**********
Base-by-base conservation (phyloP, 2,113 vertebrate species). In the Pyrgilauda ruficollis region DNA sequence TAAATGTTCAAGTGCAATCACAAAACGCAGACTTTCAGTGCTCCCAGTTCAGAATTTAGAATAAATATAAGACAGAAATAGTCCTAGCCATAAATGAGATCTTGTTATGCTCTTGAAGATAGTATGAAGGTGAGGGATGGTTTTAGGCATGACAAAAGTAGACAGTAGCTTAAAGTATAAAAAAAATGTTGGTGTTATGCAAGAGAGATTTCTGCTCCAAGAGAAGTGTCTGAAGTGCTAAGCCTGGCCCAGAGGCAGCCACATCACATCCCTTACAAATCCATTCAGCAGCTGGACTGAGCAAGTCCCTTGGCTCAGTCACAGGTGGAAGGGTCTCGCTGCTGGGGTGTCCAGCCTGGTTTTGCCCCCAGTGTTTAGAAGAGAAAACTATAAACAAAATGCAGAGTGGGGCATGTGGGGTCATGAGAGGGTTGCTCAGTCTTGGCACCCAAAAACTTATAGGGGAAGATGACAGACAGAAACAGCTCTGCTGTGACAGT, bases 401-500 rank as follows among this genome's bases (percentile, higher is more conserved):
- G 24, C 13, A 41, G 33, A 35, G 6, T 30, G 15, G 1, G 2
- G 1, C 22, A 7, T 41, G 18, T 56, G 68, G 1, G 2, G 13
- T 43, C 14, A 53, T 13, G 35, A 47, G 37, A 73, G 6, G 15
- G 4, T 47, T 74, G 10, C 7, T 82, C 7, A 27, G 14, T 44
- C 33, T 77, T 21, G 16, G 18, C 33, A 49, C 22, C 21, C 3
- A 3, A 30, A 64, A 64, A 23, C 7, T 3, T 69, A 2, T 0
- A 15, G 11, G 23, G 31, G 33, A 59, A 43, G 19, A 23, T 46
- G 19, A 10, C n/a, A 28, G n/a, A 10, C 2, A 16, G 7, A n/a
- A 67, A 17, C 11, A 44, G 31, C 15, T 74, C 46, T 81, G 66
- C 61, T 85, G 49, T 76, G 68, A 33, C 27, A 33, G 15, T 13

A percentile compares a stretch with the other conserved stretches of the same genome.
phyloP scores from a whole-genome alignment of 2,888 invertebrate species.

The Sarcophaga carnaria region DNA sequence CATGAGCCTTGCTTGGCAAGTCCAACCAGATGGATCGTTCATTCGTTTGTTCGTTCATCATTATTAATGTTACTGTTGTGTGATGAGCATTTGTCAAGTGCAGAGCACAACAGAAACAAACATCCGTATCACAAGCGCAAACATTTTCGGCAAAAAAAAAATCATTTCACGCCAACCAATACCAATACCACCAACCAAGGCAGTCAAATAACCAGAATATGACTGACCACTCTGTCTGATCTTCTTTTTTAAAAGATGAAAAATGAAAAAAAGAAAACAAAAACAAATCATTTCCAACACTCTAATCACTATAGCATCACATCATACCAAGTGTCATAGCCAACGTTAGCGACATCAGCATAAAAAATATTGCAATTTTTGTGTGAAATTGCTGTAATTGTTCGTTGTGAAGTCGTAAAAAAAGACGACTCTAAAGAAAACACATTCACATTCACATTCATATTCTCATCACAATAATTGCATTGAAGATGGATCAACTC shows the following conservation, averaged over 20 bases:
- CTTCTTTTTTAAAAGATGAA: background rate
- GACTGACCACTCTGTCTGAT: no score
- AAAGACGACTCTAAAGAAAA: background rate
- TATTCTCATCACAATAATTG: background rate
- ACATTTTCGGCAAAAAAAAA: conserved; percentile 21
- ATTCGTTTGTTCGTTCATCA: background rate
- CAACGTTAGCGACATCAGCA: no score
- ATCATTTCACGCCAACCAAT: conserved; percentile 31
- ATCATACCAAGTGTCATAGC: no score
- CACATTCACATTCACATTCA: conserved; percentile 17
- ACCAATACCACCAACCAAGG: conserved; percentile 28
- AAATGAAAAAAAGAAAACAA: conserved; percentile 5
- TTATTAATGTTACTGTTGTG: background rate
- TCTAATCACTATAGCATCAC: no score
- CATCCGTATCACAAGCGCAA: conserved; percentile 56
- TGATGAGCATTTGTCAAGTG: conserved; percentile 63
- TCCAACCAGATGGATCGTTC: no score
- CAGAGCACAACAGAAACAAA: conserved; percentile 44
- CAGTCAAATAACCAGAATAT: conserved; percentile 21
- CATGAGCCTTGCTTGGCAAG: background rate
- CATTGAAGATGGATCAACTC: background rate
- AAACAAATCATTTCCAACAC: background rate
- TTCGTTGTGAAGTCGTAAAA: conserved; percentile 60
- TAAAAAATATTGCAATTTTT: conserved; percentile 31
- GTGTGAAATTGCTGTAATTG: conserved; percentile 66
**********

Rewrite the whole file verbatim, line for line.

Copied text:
Base-by-base conservation (phyloP, 2,113 vertebrate species). In the Pyrgilauda ruficollis region DNA sequence TAAATGTTCAAGTGCAATCACAAAACGCAGACTTTCAGTGCTCCCAGTTCAGAATTTAGAATAAATATAAGACAGAAATAGTCCTAGCCATAAATGAGATCTTGTTATGCTCTTGAAGATAGTATGAAGGTGAGGGATGGTTTTAGGCATGACAAAAGTAGACAGTAGCTTAAAGTATAAAAAAAATGTTGGTGTTATGCAAGAGAGATTTCTGCTCCAAGAGAAGTGTCTGAAGTGCTAAGCCTGGCCCAGAGGCAGCCACATCACATCCCTTACAAATCCATTCAGCAGCTGGACTGAGCAAGTCCCTTGGCTCAGTCACAGGTGGAAGGGTCTCGCTGCTGGGGTGTCCAGCCTGGTTTTGCCCCCAGTGTTTAGAAGAGAAAACTATAAACAAAATGCAGAGTGGGGCATGTGGGGTCATGAGAGGGTTGCTCAGTCTTGGCACCCAAAAACTTATAGGGGAAGATGACAGACAGAAACAGCTCTGCTGTGACAGT, bases 401-500 rank as follows among this genome's bases (percentile, higher is more conserved):
- G 24, C 13, A 41, G 33, A 35, G 6, T 30, G 15, G 1, G 2
- G 1, C 22, A 7, T 41, G 18, T 56, G 68, G 1, G 2, G 13
- T 43, C 14, A 53, T 13, G 35, A 47, G 37, A 73, G 6, G 15
- G 4, T 47, T 74, G 10, C 7, T 82, C 7, A 27, G 14, T 44
- C 33, T 77, T 21, G 16, G 18, C 33, A 49, C 22, C 21, C 3
- A 3, A 30, A 64, A 64, A 23, C 7, T 3, T 69, A 2, T 0
- A 15, G 11, G 23, G 31, G 33, A 59, A 43, G 19, A 23, T 46
- G 19, A 10, C n/a, A 28, G n/a, A 10, C 2, A 16, G 7, A n/a
- A 67, A 17, C 11, A 44, G 31, C 15, T 74, C 46, T 81, G 66
- C 61, T 85, G 49, T 76, G 68, A 33, C 27, A 33, G 15, T 13

A percentile compares a stretch with the other conserved stretches of the same genome.
phyloP scores from a whole-genome alignment of 2,888 invertebrate species.

The Sarcophaga carnaria region DNA sequence CATGAGCCTTGCTTGGCAAGTCCAACCAGATGGATCGTTCATTCGTTTGTTCGTTCATCATTATTAATGTTACTGTTGTGTGATGAGCATTTGTCAAGTGCAGAGCACAACAGAAACAAACATCCGTATCACAAGCGCAAACATTTTCGGCAAAAAAAAAATCATTTCACGCCAACCAATACCAATACCACCAACCAAGGCAGTCAAATAACCAGAATATGACTGACCACTCTGTCTGATCTTCTTTTTTAAAAGATGAAAAATGAAAAAAAGAAAACAAAAACAAATCATTTCCAACACTCTAATCACTATAGCATCACATCATACCAAGTGTCATAGCCAACGTTAGCGACATCAGCATAAAAAATATTGCAATTTTTGTGTGAAATTGCTGTAATTGTTCGTTGTGAAGTCGTAAAAAAAGACGACTCTAAAGAAAACACATTCACATTCACATTCATATTCTCATCACAATAATTGCATTGAAGATGGATCAACTC shows the following conservation, averaged over 20 bases:
- CTTCTTTTTTAAAAGATGAA: background rate
- GACTGACCACTCTGTCTGAT: no score
- AAAGACGACTCTAAAGAAAA: background rate
- TATTCTCATCACAATAATTG: background rate
- ACATTTTCGGCAAAAAAAAA: conserved; percentile 21
- ATTCGTTTGTTCGTTCATCA: background rate
- CAACGTTAGCGACATCAGCA: no score
- ATCATTTCACGCCAACCAAT: conserved; percentile 31
- ATCATACCAAGTGTCATAGC: no score
- CACATTCACATTCACATTCA: conserved; percentile 17
- ACCAATACCACCAACCAAGG: conserved; percentile 28
- AAATGAAAAAAAGAAAACAA: conserved; percentile 5
- TTATTAATGTTACTGTTGTG: background rate
- TCTAATCACTATAGCATCAC: no score
- CATCCGTATCACAAGCGCAA: conserved; percentile 56
- TGATGAGCATTTGTCAAGTG: conserved; percentile 63
- TCCAACCAGATGGATCGTTC: no score
- CAGAGCACAACAGAAACAAA: conserved; percentile 44
- CAGTCAAATAACCAGAATAT: conserved; percentile 21
- CATGAGCCTTGCTTGGCAAG: background rate
- CATTGAAGATGGATCAACTC: background rate
- AAACAAATCATTTCCAACAC: background rate
- TTCGTTGTGAAGTCGTAAAA: conserved; percentile 60
- TAAAAAATATTGCAATTTTT: conserved; percentile 31
- GTGTGAAATTGCTGTAATTG: conserved; percentile 66